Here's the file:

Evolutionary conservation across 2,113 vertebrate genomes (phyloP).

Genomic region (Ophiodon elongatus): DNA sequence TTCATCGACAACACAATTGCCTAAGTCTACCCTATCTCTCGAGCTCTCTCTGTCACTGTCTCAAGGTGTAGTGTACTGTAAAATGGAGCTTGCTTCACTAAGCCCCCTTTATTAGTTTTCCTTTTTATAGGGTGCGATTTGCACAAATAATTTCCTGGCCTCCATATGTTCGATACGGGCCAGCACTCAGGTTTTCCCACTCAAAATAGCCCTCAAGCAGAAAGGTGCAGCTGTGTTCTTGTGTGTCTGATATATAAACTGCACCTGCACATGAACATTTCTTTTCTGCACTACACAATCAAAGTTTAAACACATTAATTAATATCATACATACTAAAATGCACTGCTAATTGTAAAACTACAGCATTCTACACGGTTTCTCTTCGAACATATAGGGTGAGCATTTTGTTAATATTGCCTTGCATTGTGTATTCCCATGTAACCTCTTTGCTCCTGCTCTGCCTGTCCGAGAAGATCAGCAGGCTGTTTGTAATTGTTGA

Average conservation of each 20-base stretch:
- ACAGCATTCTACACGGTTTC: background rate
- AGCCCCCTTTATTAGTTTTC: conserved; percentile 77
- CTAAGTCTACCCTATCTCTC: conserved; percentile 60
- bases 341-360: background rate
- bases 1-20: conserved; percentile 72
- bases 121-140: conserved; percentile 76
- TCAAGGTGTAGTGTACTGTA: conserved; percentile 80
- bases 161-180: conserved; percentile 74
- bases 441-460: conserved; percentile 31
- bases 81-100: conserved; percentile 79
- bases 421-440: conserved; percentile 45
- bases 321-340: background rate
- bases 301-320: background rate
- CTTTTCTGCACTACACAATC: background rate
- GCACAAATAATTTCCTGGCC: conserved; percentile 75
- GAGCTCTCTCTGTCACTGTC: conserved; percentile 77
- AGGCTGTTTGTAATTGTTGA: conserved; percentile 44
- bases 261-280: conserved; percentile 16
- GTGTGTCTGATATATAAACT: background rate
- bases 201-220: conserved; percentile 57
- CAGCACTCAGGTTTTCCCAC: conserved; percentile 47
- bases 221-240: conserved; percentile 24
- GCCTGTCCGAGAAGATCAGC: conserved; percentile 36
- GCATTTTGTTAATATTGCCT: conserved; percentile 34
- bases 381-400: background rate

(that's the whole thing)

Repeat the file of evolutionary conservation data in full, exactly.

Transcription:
Evolutionary conservation across 2,113 vertebrate genomes (phyloP).

Genomic region (Ophiodon elongatus): DNA sequence TTCATCGACAACACAATTGCCTAAGTCTACCCTATCTCTCGAGCTCTCTCTGTCACTGTCTCAAGGTGTAGTGTACTGTAAAATGGAGCTTGCTTCACTAAGCCCCCTTTATTAGTTTTCCTTTTTATAGGGTGCGATTTGCACAAATAATTTCCTGGCCTCCATATGTTCGATACGGGCCAGCACTCAGGTTTTCCCACTCAAAATAGCCCTCAAGCAGAAAGGTGCAGCTGTGTTCTTGTGTGTCTGATATATAAACTGCACCTGCACATGAACATTTCTTTTCTGCACTACACAATCAAAGTTTAAACACATTAATTAATATCATACATACTAAAATGCACTGCTAATTGTAAAACTACAGCATTCTACACGGTTTCTCTTCGAACATATAGGGTGAGCATTTTGTTAATATTGCCTTGCATTGTGTATTCCCATGTAACCTCTTTGCTCCTGCTCTGCCTGTCCGAGAAGATCAGCAGGCTGTTTGTAATTGTTGA

Average conservation of each 20-base stretch:
- ACAGCATTCTACACGGTTTC: background rate
- AGCCCCCTTTATTAGTTTTC: conserved; percentile 77
- CTAAGTCTACCCTATCTCTC: conserved; percentile 60
- bases 341-360: background rate
- bases 1-20: conserved; percentile 72
- bases 121-140: conserved; percentile 76
- TCAAGGTGTAGTGTACTGTA: conserved; percentile 80
- bases 161-180: conserved; percentile 74
- bases 441-460: conserved; percentile 31
- bases 81-100: conserved; percentile 79
- bases 421-440: conserved; percentile 45
- bases 321-340: background rate
- bases 301-320: background rate
- CTTTTCTGCACTACACAATC: background rate
- GCACAAATAATTTCCTGGCC: conserved; percentile 75
- GAGCTCTCTCTGTCACTGTC: conserved; percentile 77
- AGGCTGTTTGTAATTGTTGA: conserved; percentile 44
- bases 261-280: conserved; percentile 16
- GTGTGTCTGATATATAAACT: background rate
- bases 201-220: conserved; percentile 57
- CAGCACTCAGGTTTTCCCAC: conserved; percentile 47
- bases 221-240: conserved; percentile 24
- GCCTGTCCGAGAAGATCAGC: conserved; percentile 36
- GCATTTTGTTAATATTGCCT: conserved; percentile 34
- bases 381-400: background rate